History of Payments
As we continue to look at a future of mobile payments and moving ever closer to a cashless society, it helps to understand how we got here. The history of payments has long been an interesting and engaging process to follow, and when you see how we got to where we are today it all starts to make a little more sense.
Back in ‘the day’ humans used bartering rather than cash. We would pay to use our skills and services in exchange for other skills and services. Rather than handing over ten pounds to a cashier, you would offer them your professional services in return.
Then, we moved over towards trading commodities. Animals became a popular source of income, with livestock usually being used as a rather easy way to make a living. X amount of animals would provide you with the chance to make a living on your own. Before long, though, from about 9000BC to 3000BC, we moved to the Shekel.
Shekels were used as a measurement of the weight of grain. This was the money of the time before the development of silver, copper and bronze created yet another kind of currency again. The rival to the Shekel was shell money which was used in China. They become currency as the massive volume of cowrie shells made it easy to create a stockpile.
The Emergence of Metal Money
Metal money became a thing around 1000BC when crude metal became the source of money in China. However, we moved to using more precious metals such as gold and silver in Lydia, or modern day Turkey. They were usually stamped with the photos of great deities of the era, too.
By 118BC, leather was being used as a source of money. 1ft-square pieces of leather were used, and was probably the first kind of bank note. By the year 806, real money was in circulation – paper money. They appeared in China first, and was followed by the struggle to create a balance of production and inflation accordingly. This fell out of normal usage by 1455, for a long period of time.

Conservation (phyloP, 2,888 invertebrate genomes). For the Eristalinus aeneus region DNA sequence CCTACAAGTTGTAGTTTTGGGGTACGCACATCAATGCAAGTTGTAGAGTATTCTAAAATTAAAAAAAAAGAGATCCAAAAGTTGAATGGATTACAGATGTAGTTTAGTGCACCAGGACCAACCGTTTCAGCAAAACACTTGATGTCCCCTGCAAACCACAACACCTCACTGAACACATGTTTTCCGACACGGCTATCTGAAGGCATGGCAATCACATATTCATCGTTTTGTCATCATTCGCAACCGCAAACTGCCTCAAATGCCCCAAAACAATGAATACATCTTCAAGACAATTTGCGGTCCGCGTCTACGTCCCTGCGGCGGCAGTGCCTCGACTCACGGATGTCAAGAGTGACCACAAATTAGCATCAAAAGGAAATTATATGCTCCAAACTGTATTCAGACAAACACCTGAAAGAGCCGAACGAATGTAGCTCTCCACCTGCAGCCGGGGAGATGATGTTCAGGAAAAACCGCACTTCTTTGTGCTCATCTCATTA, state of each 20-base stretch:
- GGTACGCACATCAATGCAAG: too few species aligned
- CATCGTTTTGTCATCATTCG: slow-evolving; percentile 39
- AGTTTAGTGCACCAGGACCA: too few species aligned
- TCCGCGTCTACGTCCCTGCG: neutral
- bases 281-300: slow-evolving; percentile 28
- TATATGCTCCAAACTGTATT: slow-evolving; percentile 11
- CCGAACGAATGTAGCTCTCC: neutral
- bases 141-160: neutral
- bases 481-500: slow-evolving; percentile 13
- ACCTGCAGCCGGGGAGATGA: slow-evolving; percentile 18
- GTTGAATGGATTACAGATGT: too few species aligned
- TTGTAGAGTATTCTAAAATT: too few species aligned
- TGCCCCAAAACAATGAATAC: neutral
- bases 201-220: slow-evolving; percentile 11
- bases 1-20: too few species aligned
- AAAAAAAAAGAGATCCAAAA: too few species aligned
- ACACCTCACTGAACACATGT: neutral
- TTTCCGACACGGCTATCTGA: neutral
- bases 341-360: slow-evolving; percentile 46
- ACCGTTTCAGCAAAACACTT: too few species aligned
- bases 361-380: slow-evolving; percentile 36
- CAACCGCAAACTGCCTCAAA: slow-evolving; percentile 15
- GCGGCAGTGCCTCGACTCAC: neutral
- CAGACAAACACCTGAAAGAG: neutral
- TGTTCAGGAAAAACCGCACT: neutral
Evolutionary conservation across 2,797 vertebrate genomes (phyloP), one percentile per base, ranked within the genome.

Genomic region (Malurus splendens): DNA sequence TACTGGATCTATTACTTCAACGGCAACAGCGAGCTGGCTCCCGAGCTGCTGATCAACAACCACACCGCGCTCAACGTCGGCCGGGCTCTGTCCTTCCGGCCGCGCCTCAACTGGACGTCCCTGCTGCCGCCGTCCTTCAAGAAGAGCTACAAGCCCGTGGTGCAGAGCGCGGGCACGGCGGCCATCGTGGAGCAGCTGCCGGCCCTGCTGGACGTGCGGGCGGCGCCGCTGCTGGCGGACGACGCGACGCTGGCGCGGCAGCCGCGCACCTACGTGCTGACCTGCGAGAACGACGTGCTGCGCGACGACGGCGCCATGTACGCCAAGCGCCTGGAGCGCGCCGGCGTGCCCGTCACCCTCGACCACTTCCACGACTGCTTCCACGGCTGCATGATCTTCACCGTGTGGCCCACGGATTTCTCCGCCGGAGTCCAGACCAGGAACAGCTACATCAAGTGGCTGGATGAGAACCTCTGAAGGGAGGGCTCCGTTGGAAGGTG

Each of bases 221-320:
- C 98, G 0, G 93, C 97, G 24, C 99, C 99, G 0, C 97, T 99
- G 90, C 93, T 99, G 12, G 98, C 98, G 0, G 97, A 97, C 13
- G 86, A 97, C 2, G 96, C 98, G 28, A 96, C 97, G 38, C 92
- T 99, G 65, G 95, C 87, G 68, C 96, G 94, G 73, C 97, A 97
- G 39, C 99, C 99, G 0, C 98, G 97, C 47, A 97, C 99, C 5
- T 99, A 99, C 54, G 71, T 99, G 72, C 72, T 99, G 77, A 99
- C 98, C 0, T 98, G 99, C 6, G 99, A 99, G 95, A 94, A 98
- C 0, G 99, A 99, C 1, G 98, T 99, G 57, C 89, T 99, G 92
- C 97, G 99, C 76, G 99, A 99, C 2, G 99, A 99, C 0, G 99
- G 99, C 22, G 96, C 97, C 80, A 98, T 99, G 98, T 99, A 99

The ‘Gold Standard’
In 1535, the Wampum came on the scene. This was a string of beads made from white clam shells. This was first used by Native Americans and was declared as a legal tender in 1637. Time moved on and in 1816, we finally introduced the idea of gold. Gold had been part of payment before but by the 1800s it was the primary form of currency.
It allowed avoidance of inflationary costs like money had, and remained a part of the process until 1913 when the Federal Reserve was formed. This established the central back, as well as gold-backed paper notes
We continued to use this kind of money until the 50s, when Credit Cards came on the scene. This was when we started paying or things with invisible cash. American Express and VISA were first on the scene, after the Diners Club – the first credit cards for dining only originally – were a huge success.
The Modern Era of Payments
The 1970s saw the US dollar establish itself as the main world currency. 1994 and beyond has seen the invention of online shopping. One of the first ever online purchases was a pepperoni pizza, with mushrooms, from Pizza Hut.
E-commerce hit the scene in the late 90s, and from then we’ve moved into one of the most powerful industries of all time. With mobile payments being available thanks to a Coca-Cola machine that offered payment via text, this was the beginning of a revolution.
The future of payments is online likely to get more interesting, too, not least the future of mobile payments. As the monetary world continues to change, what do you expect we’ll see?